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Morton Times-News - Morton, IL
  • Rutherford: state's bond downgrade result of growing debt and obligations

  • SPRINGFIELD—State Treasurer Dan Rutherford reacted Friday to news that Fitch Ratings was going to downgrade the state’s credit rating.
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  • SPRINGFIELD—State Treasurer Dan Rutherford reacted Friday to news that Fitch Ratings was going to downgrade the state’s credit rating.
    Fitch is one of three national investor agencies that grade the financial status of governments, among other groups.
    “Fitch Ratings announced that the agency has placed Illinois’ general obligation bonds rating on negative watch,” Rutherford said. “Fitch decided to do this because of the state’s inability ‘to address its large and growing unfunded pension liability.
    “The next step could potentially be the downgrade of the state’s credit rating from Fitch,” Rutherford, a Republican from Chenoa, added. “Failure to enact pension reforms will eventually bring Illinois to its financial breaking point, and it will be worse than any fiscal calamity we have seen thus far in this state. Our state’s credit rating cannot afford to take another hit.”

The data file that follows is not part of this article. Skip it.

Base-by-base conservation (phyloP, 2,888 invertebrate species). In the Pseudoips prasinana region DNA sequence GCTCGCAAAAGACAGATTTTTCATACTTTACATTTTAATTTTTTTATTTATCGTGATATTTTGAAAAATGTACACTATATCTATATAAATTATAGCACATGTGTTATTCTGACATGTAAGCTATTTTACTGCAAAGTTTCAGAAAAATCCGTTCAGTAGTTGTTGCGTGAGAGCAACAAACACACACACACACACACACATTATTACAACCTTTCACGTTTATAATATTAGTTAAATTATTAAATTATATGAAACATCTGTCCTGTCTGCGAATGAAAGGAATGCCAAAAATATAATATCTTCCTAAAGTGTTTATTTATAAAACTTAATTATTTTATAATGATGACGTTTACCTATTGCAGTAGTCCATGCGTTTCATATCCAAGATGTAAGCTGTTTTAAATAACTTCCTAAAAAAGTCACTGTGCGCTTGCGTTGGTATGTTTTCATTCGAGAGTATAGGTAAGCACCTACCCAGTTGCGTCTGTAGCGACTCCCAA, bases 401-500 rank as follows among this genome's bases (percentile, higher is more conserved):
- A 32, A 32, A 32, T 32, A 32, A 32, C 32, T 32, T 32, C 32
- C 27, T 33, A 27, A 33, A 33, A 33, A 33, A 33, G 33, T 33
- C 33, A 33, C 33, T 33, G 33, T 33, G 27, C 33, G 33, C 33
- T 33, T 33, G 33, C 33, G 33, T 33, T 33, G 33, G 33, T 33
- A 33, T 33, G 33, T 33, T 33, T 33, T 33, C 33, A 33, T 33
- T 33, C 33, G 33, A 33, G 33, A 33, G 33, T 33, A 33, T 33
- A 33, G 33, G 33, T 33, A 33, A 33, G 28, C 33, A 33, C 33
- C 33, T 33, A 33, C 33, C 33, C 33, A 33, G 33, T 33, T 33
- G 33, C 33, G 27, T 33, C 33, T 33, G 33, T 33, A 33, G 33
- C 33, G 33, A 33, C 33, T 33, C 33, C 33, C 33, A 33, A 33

Rutherford, one of a handful of Republicans mulling a run at the Governor’s office in 2014, took aim directly at Gov. Pat Quinn.
    “Furthermore, it has now been two years since Quinn’s 66 percent income tax hike was passed, and though it was billed as a measure that would help solve the state’s financial problems, money matters in Illinois have only gotten worse. On Jan. 11, 2011, the state’s backlog of bills was reportedly $8.5 billion. Today the state owes vendors nearly $9 billion dollars.”
    In his comments, Rutherford also blasted the state’s growing debt and obligations.
    “In the past decade, the state’s bonded debt has nearly tripled,” Rutherford said. “Illinois’ debt is colossal and growing — our debt obligations now exceed $200 billion. It is estimated that the failure to address the state’s pension liability is costing the state at least $17 million per day. It is beyond irresponsible to let this continue. The state needs to reign in the pension escalation and not use long-term borrowing as a ‘solution’ to this problem.”
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